Limit Your Use

Opioids should only be taken for short amounts of time. Unlike antibiotics, where taking the entire course of medication is necessary, you should stop taking opioids as soon as your pain starts to subside.

Safely Store Pills

Leaving pills on counters or in easily accessible medicine cabinets can lead others to take your pills without your knowledge. Store your pills in a safe place, out of the reach of children, or in a locked cabinet to prevent accidentally providing access to friends or family.

Don't Share Your Pills

Prescriptions are given for specific purposes based on the unique needs of each individual, and a recommended dose for one person could be harmful to another. Use your prescription for your own medical needs only.

Safely Dispose of Leftover Pills

If you have leftover pills, do not hang onto them for future use. If your pain returns, that’s because your body has not fully healed and you likely need additional measures to fully recover. Promptly get rid of leftover pills by taking them back to your pharmacy, finding a safe drug disposal site near you, or by following approved tips for disposing of pills in the home. Do not throw loose pills in the trash or flush them down the toilet.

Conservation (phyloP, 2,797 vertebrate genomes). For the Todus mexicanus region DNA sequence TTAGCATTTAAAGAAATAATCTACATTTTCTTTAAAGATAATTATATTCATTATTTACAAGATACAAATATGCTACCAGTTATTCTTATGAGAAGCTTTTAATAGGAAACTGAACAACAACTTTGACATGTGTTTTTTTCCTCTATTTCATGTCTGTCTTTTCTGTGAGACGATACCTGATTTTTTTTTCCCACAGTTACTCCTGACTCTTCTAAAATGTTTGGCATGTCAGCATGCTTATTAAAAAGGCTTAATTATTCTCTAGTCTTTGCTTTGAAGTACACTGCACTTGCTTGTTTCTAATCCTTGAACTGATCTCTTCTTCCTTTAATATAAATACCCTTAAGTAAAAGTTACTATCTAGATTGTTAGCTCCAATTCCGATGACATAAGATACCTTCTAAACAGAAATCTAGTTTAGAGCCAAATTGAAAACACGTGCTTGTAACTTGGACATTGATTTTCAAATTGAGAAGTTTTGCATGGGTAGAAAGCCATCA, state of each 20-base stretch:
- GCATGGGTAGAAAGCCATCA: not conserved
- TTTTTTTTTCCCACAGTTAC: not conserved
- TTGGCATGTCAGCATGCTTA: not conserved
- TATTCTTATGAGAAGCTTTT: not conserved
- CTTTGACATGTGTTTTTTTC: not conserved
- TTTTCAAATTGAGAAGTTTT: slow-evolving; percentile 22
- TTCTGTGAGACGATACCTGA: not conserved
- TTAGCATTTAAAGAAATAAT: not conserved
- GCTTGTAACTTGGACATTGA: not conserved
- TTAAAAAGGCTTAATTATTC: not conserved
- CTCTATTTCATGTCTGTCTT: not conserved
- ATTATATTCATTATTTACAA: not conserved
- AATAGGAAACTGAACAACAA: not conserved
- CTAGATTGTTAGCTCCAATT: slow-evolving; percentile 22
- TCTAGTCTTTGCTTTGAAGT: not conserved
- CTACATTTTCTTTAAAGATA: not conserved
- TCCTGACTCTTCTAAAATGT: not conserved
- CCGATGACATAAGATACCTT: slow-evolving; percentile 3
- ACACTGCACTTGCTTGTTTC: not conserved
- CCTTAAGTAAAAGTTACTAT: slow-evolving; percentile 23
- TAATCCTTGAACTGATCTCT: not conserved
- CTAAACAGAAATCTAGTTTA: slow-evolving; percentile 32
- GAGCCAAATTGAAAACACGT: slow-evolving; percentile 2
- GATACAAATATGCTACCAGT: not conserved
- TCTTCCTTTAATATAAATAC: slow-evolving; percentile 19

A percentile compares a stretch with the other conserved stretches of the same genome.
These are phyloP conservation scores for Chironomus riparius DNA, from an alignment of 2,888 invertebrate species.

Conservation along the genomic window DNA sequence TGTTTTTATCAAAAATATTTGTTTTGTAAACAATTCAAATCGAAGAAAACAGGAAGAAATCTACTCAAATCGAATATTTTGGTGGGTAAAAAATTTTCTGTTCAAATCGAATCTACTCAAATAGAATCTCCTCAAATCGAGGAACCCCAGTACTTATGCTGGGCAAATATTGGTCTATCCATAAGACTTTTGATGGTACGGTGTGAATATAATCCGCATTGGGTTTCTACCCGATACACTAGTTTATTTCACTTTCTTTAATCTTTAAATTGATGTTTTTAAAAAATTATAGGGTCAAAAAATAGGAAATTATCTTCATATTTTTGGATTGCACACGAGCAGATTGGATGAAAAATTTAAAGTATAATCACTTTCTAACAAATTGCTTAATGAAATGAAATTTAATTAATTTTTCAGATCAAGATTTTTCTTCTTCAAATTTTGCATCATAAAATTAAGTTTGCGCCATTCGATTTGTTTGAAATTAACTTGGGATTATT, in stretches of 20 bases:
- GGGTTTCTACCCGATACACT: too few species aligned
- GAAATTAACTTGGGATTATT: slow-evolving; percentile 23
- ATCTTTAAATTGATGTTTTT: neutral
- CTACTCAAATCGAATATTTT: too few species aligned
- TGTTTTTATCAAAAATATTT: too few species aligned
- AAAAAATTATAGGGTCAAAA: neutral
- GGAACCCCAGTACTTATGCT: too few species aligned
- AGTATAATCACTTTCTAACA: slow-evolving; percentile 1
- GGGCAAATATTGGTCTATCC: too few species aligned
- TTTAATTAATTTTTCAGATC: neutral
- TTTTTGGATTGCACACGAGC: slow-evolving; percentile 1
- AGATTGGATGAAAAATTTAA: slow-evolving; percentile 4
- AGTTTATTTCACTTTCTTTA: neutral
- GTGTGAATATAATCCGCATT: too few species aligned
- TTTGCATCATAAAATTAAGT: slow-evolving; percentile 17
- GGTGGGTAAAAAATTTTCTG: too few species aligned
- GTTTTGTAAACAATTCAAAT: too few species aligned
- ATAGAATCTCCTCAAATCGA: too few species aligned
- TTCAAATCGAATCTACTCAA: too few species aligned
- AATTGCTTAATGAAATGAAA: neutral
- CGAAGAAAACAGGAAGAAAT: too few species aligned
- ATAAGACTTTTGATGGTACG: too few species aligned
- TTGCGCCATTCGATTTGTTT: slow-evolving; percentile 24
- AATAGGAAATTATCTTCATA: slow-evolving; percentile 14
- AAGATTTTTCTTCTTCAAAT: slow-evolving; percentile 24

Seek Alternatives

Opioids reduce the feeling of pain, but they do not heal physical injuries. Typically, additional measures such as stretching, strength training, rest, or other rehabilitative therapies help the recovery process. Talk to your doctor about non-addictive alternatives.

Do Not Mix with Alcohol

Drinking alcohol while taking prescription opioids can be extremely dangerous. Learn more about the risks of drinking and opioid use.

Get Help

If you are concerned for your own or for someone else’s safety, and suspect opioid misuse or addiction, get help immediately. Contact the Illinois Helpline here or visit our Resources page for more information.


Get the information and support you need.

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